However, as noted by SoBrite Technologies’ General Manager Bryant Ruder, “closed-loop” reclaim has many meanings to different people.
“In my way of looking at a closed-loop reclaim system, I follow the words,” explains Ruder. “Closed-loop means no water can gravity feed off the property; it has to be hauled off.”
As a result, Ruder believes that the phrase “zero discharge” is more accurate and paints a clearer picture of what is commonly phrased as “closed-loop” systems in professional carwashing.
“Now this tells the story. You can reclaim 100 percent of the water — wash and rinse water of a carwash,” Ruder adds, noting that only five to seven gallons of a fresh water source is needed for the final rinse. “All water use must be reclaimed water, including the chemical applications.”
According to Ruder, the proposed use of RO spot-free rinse water must be a question that is asked. Since the carwash can only bring in five to seven gallons per vehicle, the RO concentrate (reject) stream cannot go into the reclaim system without causing an overflow situation. “Evaporation is the only way water leaves the carwash property naturally,” he says.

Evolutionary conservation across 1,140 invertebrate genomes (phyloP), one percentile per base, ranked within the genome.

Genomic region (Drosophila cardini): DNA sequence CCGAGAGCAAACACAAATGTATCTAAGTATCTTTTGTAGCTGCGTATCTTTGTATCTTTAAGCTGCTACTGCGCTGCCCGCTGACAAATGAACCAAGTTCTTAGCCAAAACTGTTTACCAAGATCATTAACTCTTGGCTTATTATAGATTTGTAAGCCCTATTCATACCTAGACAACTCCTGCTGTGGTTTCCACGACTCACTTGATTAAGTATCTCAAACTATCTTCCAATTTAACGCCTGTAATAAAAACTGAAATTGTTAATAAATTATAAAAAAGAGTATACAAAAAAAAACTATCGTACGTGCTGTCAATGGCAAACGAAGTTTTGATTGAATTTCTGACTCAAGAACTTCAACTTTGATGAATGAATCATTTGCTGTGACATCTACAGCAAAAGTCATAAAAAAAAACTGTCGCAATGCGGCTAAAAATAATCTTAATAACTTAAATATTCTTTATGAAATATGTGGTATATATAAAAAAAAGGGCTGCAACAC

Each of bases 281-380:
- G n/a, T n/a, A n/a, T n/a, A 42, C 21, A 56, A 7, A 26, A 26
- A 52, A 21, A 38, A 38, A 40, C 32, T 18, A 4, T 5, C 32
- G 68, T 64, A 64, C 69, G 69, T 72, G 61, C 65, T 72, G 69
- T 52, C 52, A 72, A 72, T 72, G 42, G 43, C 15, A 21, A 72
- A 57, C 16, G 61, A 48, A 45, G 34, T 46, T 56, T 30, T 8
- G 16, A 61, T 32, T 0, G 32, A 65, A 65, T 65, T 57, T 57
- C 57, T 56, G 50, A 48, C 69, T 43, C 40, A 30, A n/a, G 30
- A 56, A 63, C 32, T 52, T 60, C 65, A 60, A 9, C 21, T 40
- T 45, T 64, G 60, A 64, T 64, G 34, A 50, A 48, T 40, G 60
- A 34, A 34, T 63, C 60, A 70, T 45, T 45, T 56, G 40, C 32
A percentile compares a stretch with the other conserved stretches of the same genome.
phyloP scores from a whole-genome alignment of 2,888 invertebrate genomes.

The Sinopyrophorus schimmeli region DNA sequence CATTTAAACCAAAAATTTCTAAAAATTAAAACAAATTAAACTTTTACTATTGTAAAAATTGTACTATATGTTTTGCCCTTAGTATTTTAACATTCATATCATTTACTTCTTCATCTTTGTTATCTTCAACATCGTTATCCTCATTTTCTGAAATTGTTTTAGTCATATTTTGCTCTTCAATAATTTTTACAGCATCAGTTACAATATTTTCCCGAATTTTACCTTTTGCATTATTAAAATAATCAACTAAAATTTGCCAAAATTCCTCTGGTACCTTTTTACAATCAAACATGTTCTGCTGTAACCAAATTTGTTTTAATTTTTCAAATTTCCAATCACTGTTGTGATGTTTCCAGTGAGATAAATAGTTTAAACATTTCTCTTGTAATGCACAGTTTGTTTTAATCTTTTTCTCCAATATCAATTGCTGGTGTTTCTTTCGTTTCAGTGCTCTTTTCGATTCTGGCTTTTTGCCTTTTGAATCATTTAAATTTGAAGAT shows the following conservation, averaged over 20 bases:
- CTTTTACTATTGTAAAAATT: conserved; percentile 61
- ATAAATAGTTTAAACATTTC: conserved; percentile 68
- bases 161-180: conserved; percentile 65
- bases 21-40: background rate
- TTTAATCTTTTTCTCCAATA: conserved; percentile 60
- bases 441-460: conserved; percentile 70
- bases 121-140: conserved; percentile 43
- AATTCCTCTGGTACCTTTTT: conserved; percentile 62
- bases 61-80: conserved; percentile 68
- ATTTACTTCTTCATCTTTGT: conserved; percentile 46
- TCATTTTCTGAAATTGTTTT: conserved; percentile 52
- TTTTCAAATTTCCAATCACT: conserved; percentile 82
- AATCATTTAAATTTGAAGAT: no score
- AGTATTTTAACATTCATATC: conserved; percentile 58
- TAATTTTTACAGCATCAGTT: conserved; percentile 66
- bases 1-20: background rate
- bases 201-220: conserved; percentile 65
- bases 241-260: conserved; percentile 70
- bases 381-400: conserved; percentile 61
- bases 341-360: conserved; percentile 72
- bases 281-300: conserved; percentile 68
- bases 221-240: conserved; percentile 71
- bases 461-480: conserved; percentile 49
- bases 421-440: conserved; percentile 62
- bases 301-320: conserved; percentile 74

For carwash owners and operators who are interested in closed-loop systems, experts, such as Ruder, suggest asking another important question.
“Is this your only option? A 100 percent closed-loop, ‘zero’ discharge reclaim system is not a fresh water wash. If you are used to using as much fresh water as you want, a closed-loop system may not work for your carwash,” asserts Ruder. “You have to adapt to what is available, and fresh water usage is not. We know of people that haul water off their property daily because they have no discharge. They have no choice but to haul water.”
However, adds Ruder, if a carwash operator is interested in feeding reclaimed water to an RO unit, it can be done. “But, you will be working with the system almost daily, if not hourly,” he warns. “Membrane cleaning will be required quite often, and there is a test called Silt Density Index (SDI). This test will inform you as to how long membrane life and maintenance can be expected. This same test is used with some fresh water sources that feed RO units.”